A team of scientists led by researchers at the Scripps Research Institute and the University of Glasgow investigated the marvelous mechanism by which plant cells detect harmful UV-B radiation and then send signals that activate cellular UV-B protection regimes. Without UV detection and prevention, and without all the biochemicals for photosynthesis, plants would have long ago died.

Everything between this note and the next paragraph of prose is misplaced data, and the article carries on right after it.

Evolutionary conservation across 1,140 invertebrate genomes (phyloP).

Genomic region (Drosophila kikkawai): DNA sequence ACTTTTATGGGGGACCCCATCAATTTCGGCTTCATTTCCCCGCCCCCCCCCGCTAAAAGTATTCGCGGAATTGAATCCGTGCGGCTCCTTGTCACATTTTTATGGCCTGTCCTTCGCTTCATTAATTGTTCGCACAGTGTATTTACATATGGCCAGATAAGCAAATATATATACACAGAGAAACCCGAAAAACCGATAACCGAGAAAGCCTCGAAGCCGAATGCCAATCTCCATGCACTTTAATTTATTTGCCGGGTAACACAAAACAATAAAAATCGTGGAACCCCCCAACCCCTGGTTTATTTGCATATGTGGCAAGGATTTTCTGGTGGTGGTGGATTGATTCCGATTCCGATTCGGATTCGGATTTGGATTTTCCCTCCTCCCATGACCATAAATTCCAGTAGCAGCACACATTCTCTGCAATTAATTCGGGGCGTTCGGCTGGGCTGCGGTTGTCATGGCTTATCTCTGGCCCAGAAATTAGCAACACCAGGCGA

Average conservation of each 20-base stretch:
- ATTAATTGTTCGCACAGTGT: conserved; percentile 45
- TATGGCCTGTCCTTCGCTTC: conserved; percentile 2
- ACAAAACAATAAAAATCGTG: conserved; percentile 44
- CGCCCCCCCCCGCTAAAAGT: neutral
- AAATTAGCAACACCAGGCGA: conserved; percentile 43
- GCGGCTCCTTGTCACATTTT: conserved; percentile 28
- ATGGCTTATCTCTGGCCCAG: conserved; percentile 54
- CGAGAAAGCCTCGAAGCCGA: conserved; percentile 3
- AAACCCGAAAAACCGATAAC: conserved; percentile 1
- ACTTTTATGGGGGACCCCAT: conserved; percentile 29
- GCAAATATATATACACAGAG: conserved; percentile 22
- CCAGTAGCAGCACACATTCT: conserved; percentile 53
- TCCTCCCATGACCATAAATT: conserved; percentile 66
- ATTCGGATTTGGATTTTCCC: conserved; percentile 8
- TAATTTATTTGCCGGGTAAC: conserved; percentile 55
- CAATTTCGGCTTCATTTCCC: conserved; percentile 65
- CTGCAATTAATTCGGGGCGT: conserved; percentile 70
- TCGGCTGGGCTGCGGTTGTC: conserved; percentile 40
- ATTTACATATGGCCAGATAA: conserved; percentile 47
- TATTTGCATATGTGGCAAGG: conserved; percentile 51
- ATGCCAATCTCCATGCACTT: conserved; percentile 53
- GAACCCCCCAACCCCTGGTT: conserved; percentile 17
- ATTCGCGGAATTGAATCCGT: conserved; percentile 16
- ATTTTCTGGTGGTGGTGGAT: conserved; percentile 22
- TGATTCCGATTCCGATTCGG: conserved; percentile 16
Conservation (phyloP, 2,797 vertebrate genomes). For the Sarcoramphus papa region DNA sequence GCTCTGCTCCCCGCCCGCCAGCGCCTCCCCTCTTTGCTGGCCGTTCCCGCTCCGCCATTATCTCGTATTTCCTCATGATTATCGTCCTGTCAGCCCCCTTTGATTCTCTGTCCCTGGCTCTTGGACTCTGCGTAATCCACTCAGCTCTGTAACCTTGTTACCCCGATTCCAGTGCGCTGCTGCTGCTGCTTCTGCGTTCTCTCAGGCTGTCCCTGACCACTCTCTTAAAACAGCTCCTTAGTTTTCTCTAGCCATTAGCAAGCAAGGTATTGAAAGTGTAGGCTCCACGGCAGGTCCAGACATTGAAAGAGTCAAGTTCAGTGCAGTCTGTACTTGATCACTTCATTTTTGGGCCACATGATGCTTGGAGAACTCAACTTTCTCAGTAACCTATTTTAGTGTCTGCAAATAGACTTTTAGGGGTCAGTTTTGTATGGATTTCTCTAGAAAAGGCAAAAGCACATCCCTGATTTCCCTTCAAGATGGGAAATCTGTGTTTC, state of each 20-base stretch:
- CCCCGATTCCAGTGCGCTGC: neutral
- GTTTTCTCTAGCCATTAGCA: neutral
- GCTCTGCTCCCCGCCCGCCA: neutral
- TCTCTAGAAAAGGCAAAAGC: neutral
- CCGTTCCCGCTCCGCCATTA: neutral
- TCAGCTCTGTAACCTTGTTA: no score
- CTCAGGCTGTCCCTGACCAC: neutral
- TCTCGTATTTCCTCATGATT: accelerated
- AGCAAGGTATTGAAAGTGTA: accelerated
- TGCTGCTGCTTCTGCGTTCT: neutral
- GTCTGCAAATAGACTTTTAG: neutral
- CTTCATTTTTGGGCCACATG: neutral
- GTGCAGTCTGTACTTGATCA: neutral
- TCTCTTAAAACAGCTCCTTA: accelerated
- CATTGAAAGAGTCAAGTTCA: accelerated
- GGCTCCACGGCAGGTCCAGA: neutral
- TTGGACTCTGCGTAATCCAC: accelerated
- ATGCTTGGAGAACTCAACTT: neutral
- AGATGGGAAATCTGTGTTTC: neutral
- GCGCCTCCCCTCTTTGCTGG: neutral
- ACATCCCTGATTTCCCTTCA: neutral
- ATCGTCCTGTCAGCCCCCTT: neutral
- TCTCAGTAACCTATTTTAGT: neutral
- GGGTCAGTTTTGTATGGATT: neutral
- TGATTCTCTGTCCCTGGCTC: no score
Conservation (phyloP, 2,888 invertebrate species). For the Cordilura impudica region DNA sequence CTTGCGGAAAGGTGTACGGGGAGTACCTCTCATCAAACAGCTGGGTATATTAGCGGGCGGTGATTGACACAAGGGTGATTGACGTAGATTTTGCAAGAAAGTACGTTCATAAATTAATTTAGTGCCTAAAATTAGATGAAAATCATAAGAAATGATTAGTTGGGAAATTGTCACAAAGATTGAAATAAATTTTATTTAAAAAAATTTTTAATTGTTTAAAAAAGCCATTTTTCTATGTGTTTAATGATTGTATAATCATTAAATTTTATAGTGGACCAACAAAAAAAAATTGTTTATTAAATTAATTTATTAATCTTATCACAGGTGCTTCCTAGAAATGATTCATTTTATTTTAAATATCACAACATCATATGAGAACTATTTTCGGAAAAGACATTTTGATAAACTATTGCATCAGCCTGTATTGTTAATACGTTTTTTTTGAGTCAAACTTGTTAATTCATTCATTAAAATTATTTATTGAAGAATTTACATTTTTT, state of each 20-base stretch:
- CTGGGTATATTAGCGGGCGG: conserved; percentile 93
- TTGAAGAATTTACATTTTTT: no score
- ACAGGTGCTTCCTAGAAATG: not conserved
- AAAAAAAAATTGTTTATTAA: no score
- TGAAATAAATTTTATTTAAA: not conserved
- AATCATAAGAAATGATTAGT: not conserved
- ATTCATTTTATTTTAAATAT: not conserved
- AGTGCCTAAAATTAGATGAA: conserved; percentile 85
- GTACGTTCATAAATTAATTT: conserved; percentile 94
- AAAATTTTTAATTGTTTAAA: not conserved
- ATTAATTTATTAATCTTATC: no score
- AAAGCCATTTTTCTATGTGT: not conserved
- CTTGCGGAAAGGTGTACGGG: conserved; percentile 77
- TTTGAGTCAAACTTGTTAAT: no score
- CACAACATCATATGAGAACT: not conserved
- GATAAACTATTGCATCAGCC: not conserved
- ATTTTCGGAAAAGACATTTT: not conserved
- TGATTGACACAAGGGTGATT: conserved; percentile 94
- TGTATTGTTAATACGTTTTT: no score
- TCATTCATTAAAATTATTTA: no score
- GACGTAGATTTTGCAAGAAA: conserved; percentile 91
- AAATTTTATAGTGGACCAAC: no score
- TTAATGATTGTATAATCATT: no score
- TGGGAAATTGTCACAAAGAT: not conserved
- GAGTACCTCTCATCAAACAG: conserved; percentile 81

A protein in plants called UVR8 responds to light in just the UV-B range. The protein consists of two identical halves that automatically link to one another just before light hits them. Investigators learned that when UV-B light hits a particular amino acid near the center of the dual complex to change its electrical charges, the halves separate and activate the protein.You can read the rest of "Plant UV Detectors Could Not Have Evolved", in context, here.